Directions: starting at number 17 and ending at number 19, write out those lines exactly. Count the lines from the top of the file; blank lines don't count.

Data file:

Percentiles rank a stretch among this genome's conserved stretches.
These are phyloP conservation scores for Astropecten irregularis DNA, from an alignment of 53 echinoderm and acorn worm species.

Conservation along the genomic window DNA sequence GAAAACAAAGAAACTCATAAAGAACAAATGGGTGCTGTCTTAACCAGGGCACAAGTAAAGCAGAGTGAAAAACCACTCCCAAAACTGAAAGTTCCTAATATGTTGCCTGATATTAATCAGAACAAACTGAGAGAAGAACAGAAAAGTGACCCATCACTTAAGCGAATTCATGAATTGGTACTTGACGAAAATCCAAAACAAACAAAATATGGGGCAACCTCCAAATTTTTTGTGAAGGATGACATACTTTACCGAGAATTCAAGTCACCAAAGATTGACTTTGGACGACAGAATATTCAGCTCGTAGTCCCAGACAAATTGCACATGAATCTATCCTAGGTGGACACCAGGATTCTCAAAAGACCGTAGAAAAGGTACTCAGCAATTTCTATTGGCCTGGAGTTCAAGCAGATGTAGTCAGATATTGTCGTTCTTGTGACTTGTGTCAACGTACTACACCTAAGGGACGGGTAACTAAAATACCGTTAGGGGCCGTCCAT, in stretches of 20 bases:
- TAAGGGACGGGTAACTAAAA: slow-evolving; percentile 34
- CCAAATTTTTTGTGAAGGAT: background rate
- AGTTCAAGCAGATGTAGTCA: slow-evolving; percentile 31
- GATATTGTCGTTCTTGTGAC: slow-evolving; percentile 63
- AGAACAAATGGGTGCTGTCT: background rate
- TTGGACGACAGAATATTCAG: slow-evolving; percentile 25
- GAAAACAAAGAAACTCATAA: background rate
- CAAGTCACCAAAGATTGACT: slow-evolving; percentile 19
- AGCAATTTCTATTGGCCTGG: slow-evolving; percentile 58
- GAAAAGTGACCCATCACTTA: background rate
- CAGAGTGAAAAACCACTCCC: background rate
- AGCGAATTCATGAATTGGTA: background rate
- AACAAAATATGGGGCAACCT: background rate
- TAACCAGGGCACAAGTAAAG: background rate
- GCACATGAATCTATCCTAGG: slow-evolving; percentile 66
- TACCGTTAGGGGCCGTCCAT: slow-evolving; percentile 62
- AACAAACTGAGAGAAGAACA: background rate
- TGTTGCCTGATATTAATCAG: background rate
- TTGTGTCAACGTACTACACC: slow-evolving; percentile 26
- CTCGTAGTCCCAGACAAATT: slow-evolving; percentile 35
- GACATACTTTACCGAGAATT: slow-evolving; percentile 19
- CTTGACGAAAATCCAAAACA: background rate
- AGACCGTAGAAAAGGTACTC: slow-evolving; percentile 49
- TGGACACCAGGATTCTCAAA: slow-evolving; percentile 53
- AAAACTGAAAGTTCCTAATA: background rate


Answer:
- TAACCAGGGCACAAGTAAAG: background rate
- GCACATGAATCTATCCTAGG: slow-evolving; percentile 66
- TACCGTTAGGGGCCGTCCAT: slow-evolving; percentile 62